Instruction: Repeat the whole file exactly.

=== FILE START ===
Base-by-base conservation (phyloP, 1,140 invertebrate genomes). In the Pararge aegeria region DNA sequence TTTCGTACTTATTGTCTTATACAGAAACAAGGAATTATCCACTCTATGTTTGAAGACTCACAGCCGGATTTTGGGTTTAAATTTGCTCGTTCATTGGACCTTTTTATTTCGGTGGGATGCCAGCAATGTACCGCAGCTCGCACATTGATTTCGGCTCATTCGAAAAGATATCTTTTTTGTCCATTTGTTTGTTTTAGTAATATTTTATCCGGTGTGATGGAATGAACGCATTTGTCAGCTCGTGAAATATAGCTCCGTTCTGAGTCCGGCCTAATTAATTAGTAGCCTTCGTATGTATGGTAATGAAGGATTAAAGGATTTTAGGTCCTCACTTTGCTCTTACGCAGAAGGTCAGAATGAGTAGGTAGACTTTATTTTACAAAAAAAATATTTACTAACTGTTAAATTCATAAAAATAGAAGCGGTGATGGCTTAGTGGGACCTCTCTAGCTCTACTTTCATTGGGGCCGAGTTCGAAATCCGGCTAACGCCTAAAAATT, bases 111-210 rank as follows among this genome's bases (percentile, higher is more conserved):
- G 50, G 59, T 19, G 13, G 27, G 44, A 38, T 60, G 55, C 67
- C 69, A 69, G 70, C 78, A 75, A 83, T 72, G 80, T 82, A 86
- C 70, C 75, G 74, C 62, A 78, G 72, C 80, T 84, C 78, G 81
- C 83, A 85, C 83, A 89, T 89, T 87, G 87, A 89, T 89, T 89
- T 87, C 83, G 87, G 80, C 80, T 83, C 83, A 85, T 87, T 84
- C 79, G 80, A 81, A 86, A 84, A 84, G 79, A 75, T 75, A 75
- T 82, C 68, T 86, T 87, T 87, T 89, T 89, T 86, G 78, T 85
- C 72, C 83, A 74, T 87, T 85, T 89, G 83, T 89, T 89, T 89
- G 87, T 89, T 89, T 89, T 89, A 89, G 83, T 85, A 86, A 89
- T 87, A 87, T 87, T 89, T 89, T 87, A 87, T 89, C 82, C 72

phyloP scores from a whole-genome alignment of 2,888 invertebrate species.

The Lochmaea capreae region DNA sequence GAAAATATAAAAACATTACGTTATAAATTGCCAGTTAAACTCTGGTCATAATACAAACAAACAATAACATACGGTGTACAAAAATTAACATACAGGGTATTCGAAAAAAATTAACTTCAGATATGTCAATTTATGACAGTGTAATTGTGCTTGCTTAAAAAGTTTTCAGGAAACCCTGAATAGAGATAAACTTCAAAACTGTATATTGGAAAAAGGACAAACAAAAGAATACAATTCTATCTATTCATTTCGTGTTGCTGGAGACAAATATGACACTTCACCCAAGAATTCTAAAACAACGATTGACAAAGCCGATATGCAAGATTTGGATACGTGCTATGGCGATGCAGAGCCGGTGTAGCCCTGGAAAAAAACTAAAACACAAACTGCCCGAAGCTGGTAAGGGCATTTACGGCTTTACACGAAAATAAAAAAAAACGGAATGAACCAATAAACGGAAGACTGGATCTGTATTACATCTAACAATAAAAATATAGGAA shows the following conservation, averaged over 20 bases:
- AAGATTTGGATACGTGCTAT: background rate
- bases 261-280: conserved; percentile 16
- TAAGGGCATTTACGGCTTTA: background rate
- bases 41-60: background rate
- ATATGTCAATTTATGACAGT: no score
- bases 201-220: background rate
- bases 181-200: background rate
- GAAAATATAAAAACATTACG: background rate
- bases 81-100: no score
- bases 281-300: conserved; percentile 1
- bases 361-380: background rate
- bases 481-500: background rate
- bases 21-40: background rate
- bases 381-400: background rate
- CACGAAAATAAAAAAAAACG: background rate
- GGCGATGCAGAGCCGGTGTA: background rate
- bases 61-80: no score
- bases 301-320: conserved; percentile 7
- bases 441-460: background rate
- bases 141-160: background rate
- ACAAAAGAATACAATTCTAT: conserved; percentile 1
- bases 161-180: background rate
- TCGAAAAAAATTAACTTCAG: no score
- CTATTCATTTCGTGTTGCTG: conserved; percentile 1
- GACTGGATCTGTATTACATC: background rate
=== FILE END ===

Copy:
Base-by-base conservation (phyloP, 1,140 invertebrate genomes). In the Pararge aegeria region DNA sequence TTTCGTACTTATTGTCTTATACAGAAACAAGGAATTATCCACTCTATGTTTGAAGACTCACAGCCGGATTTTGGGTTTAAATTTGCTCGTTCATTGGACCTTTTTATTTCGGTGGGATGCCAGCAATGTACCGCAGCTCGCACATTGATTTCGGCTCATTCGAAAAGATATCTTTTTTGTCCATTTGTTTGTTTTAGTAATATTTTATCCGGTGTGATGGAATGAACGCATTTGTCAGCTCGTGAAATATAGCTCCGTTCTGAGTCCGGCCTAATTAATTAGTAGCCTTCGTATGTATGGTAATGAAGGATTAAAGGATTTTAGGTCCTCACTTTGCTCTTACGCAGAAGGTCAGAATGAGTAGGTAGACTTTATTTTACAAAAAAAATATTTACTAACTGTTAAATTCATAAAAATAGAAGCGGTGATGGCTTAGTGGGACCTCTCTAGCTCTACTTTCATTGGGGCCGAGTTCGAAATCCGGCTAACGCCTAAAAATT, bases 111-210 rank as follows among this genome's bases (percentile, higher is more conserved):
- G 50, G 59, T 19, G 13, G 27, G 44, A 38, T 60, G 55, C 67
- C 69, A 69, G 70, C 78, A 75, A 83, T 72, G 80, T 82, A 86
- C 70, C 75, G 74, C 62, A 78, G 72, C 80, T 84, C 78, G 81
- C 83, A 85, C 83, A 89, T 89, T 87, G 87, A 89, T 89, T 89
- T 87, C 83, G 87, G 80, C 80, T 83, C 83, A 85, T 87, T 84
- C 79, G 80, A 81, A 86, A 84, A 84, G 79, A 75, T 75, A 75
- T 82, C 68, T 86, T 87, T 87, T 89, T 89, T 86, G 78, T 85
- C 72, C 83, A 74, T 87, T 85, T 89, G 83, T 89, T 89, T 89
- G 87, T 89, T 89, T 89, T 89, A 89, G 83, T 85, A 86, A 89
- T 87, A 87, T 87, T 89, T 89, T 87, A 87, T 89, C 82, C 72

phyloP scores from a whole-genome alignment of 2,888 invertebrate species.

The Lochmaea capreae region DNA sequence GAAAATATAAAAACATTACGTTATAAATTGCCAGTTAAACTCTGGTCATAATACAAACAAACAATAACATACGGTGTACAAAAATTAACATACAGGGTATTCGAAAAAAATTAACTTCAGATATGTCAATTTATGACAGTGTAATTGTGCTTGCTTAAAAAGTTTTCAGGAAACCCTGAATAGAGATAAACTTCAAAACTGTATATTGGAAAAAGGACAAACAAAAGAATACAATTCTATCTATTCATTTCGTGTTGCTGGAGACAAATATGACACTTCACCCAAGAATTCTAAAACAACGATTGACAAAGCCGATATGCAAGATTTGGATACGTGCTATGGCGATGCAGAGCCGGTGTAGCCCTGGAAAAAAACTAAAACACAAACTGCCCGAAGCTGGTAAGGGCATTTACGGCTTTACACGAAAATAAAAAAAAACGGAATGAACCAATAAACGGAAGACTGGATCTGTATTACATCTAACAATAAAAATATAGGAA shows the following conservation, averaged over 20 bases:
- AAGATTTGGATACGTGCTAT: background rate
- bases 261-280: conserved; percentile 16
- TAAGGGCATTTACGGCTTTA: background rate
- bases 41-60: background rate
- ATATGTCAATTTATGACAGT: no score
- bases 201-220: background rate
- bases 181-200: background rate
- GAAAATATAAAAACATTACG: background rate
- bases 81-100: no score
- bases 281-300: conserved; percentile 1
- bases 361-380: background rate
- bases 481-500: background rate
- bases 21-40: background rate
- bases 381-400: background rate
- CACGAAAATAAAAAAAAACG: background rate
- GGCGATGCAGAGCCGGTGTA: background rate
- bases 61-80: no score
- bases 301-320: conserved; percentile 7
- bases 441-460: background rate
- bases 141-160: background rate
- ACAAAAGAATACAATTCTAT: conserved; percentile 1
- bases 161-180: background rate
- TCGAAAAAAATTAACTTCAG: no score
- CTATTCATTTCGTGTTGCTG: conserved; percentile 1
- GACTGGATCTGTATTACATC: background rate